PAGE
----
No Easy Answers To Easy Credit Fallout

USA Today

This week I got three letters from credit companies, all wanting me to sign up. One of them
congratulated me on having been "selected" for a credit line of up to $5,000. Another
commended me for being one of its most "valued" patrons and offered me a "low
introductory" interest rate plus a free cell phone. The third assured me that my "financial
needs would be taken care of." It also promised me extra frequent-flier miles if I signed up
now.

I was flattered by all of the attention. Then I did some research. Last year, credit card
companies sent out almost 4 billion solicitations - the equivalent of 16 letters to every man,
woman and child in the United States. If you could breathe, you probably received one. If
you could write your name, you got 12. I even found a dog that got one.

Credit card issuers aren't overly worried about whether the people they're soliciting are
good credit risks. People who owe money on 10 different credit cards still get more mailed
to them.

The fact is, credit card issuers want people to borrow beyond their means. That's how they
make their money.

If you haven't noticed - and if you haven't, you'd better start now - credit cards charge an
interest rate on your unpaid balance that's much higher than the interest rate you pay on
your home mortgage or your car loan. And credit card issuers don't tell you how long it will
take you to pay off your outstanding balance if you make the minimum monthly payment.
The idea is to keep you paying - and paying.

Two hundred years ago, people who couldn't pay their bills went to debtor's prison. Now, if
you get into really deep trouble, you can declare personal bankruptcy under Chapter 7 of
the bankruptcy law. That means you go to court and show why you can't pay your bills and
still survive on your income. Personal bankruptcy lets you wipe the slate clean and start
over.

But personal bankruptcy isn't a free ride. It also makes you a bad credit risk in the future.
Don't expect a new car loan or second mortgage after you've declared personal bankruptcy
(although you still may get a new credit card in the mail).

More Americans declare empty pockets

Still, a lot of people are choosing this way out. The rate of personal bankruptcies is
skyrocketing. Last year, almost 1.4 million Americans filed for personal bankruptcy. That's
more than triple the number a dozen years ago, and accounts for 97% of all bankruptcy
filings. Statistics show that the overwhelming majority of these people simply got in over
their heads. Credit card debt was a big part of their problem. Credit card debt is also the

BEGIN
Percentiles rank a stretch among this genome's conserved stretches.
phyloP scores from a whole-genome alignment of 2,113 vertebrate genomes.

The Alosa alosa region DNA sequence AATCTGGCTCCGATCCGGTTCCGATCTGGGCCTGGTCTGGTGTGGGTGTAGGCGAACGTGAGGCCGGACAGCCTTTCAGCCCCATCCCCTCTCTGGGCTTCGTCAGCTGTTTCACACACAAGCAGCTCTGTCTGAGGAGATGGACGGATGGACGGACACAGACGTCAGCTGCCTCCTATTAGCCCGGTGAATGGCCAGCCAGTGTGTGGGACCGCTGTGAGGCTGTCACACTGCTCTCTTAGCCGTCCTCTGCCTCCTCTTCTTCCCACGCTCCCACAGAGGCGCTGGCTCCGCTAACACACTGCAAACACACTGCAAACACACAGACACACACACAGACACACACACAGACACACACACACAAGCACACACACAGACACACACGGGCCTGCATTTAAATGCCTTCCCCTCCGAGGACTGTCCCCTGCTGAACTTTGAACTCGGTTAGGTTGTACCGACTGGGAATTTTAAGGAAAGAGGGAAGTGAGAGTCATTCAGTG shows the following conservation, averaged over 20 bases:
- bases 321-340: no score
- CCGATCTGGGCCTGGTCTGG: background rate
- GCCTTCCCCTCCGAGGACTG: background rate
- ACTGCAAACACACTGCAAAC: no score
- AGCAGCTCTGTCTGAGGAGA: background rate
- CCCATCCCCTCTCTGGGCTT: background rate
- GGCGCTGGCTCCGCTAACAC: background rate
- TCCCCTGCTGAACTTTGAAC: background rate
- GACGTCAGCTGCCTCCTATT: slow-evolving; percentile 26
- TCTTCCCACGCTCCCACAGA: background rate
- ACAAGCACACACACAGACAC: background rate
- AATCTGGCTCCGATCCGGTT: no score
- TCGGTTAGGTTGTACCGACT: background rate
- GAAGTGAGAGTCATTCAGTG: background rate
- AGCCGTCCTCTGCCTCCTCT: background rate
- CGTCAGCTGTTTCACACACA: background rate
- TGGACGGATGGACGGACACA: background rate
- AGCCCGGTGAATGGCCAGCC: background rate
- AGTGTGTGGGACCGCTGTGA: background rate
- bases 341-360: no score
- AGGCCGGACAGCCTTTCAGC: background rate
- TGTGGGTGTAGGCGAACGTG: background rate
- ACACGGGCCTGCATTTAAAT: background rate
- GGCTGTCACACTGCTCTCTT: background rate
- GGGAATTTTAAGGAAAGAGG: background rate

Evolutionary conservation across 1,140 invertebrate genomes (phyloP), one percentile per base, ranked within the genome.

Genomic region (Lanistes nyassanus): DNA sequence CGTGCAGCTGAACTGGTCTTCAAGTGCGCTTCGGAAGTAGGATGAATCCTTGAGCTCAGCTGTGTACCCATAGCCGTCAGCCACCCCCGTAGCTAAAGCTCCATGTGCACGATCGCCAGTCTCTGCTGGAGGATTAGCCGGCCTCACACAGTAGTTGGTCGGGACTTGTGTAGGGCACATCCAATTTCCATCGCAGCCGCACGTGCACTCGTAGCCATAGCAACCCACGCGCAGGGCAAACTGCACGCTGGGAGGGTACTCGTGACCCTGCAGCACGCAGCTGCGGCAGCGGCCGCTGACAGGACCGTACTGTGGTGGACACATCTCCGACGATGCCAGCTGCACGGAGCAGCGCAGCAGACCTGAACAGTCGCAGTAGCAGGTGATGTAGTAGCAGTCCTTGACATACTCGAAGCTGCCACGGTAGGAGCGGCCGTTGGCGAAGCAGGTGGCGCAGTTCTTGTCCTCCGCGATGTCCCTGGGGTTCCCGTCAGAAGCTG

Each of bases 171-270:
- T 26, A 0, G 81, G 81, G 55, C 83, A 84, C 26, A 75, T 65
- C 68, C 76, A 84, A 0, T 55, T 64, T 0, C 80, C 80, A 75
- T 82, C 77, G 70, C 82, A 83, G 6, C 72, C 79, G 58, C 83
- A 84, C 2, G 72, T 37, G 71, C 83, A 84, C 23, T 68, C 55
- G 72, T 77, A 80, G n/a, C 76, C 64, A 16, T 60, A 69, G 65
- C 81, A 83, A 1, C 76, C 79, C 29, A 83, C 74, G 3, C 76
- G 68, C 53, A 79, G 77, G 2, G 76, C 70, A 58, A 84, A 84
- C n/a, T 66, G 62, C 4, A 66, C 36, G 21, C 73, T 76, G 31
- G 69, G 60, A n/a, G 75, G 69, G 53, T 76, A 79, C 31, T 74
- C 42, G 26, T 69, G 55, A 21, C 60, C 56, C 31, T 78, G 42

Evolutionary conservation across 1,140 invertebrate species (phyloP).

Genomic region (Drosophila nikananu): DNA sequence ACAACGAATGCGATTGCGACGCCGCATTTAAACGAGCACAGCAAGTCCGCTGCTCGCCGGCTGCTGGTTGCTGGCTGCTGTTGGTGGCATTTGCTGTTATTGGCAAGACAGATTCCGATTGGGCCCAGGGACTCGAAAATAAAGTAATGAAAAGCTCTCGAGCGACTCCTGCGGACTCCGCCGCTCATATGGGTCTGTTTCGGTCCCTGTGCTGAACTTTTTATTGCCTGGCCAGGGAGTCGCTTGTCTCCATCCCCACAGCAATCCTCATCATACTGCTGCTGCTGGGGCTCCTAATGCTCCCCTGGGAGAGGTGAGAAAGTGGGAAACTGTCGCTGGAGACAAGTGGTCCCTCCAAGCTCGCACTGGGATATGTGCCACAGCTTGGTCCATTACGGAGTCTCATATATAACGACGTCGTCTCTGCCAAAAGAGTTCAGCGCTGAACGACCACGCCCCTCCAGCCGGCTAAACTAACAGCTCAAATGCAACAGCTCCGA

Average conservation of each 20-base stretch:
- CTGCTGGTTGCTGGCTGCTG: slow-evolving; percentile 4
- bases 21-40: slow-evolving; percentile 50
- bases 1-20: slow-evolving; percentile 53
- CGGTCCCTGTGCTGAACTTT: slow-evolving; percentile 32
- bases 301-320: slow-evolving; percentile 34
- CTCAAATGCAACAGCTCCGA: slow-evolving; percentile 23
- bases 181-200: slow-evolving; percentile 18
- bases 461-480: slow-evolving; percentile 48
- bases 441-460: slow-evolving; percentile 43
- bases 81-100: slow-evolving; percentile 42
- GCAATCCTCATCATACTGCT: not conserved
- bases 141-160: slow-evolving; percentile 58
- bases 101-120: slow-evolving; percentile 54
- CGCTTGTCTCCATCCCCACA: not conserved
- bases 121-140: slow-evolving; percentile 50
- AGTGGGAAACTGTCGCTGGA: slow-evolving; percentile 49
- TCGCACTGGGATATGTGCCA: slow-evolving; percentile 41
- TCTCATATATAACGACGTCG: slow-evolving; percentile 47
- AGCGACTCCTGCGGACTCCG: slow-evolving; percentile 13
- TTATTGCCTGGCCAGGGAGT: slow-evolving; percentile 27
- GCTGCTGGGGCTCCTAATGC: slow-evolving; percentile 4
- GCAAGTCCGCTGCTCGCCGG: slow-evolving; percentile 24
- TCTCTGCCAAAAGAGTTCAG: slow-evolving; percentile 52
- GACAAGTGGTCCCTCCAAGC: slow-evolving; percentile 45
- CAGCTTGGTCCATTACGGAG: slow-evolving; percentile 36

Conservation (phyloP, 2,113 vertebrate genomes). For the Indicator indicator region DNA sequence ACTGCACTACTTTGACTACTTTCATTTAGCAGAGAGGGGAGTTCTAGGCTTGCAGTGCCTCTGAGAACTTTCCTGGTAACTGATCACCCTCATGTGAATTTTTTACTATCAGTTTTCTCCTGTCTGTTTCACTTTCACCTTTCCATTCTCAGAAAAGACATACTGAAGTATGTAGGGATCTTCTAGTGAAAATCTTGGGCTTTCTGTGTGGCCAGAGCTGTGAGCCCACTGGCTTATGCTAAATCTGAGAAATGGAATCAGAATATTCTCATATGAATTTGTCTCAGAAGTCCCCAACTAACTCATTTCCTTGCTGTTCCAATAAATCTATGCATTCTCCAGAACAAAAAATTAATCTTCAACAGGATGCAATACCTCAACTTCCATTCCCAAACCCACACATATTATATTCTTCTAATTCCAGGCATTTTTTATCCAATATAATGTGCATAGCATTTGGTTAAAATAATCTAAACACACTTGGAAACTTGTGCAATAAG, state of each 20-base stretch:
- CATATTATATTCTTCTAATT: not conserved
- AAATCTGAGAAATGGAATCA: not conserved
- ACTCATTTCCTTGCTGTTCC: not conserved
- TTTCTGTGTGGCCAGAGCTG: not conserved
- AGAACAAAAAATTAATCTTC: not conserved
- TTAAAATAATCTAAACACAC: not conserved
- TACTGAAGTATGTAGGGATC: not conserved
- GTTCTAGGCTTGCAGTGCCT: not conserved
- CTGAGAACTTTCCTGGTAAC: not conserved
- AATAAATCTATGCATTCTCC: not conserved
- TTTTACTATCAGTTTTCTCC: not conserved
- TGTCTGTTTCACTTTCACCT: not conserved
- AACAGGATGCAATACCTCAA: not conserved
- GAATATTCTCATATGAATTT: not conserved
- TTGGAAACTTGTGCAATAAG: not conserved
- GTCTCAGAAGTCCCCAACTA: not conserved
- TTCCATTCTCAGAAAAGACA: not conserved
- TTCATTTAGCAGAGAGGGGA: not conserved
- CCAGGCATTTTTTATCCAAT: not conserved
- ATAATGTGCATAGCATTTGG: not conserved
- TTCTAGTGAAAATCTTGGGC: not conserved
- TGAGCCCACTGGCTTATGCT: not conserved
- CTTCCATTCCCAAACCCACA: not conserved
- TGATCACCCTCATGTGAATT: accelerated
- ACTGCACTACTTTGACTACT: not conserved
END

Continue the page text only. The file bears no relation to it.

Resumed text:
fastest-rising category of debt.

But if you're planning bankruptcy, you'd better move fast. The bankruptcy door is about to
shut. The credit card industry - the same group that sent out those 4 billion letters urging
people to sign up - has been pushing Congress to close it. Seems that all of the personal
bankruptcies of late have started to hurt the credit card business.

A few weeks ago, the U.S. House passed by a veto-proof majority a bill that would make it
much harder for people to declare personal bankruptcy. Under this bill, bankruptcy judges
couldn't reduce your debt payments even if your income dropped to a point where you
barely had enough on which to live. And your duty to repay would have the same priority
under the law as child support payments.

Don't let either side off easily

Now, let's all agree that people need to take more responsibility for their finances and
shouldn't be let off the hook too easily. There may be a legitimate argument for tightening
bankruptcy law so people have more incentive to be careful about what they can afford.

But financial responsibility is a two-way street.

There's a good argument for giving credit card companies more incentive to be careful
about whom and how they solicit. And they ought to be required to give people better
information about the financial holes they are digging for themselves.

Other lenders have to tell you how long it will take you to repay your debt, if you pay the
minimum amount due each month. At the least credit card issuers should have to do the
same.

This new bill, now on its way to the Senate, would impose excessive hardship on people
who already are very hard up. It would turn the bankruptcy courts into collection agencies
for credit card companies. And it would make the credit card industry even less responsible
than it is now - which is almost not at all.

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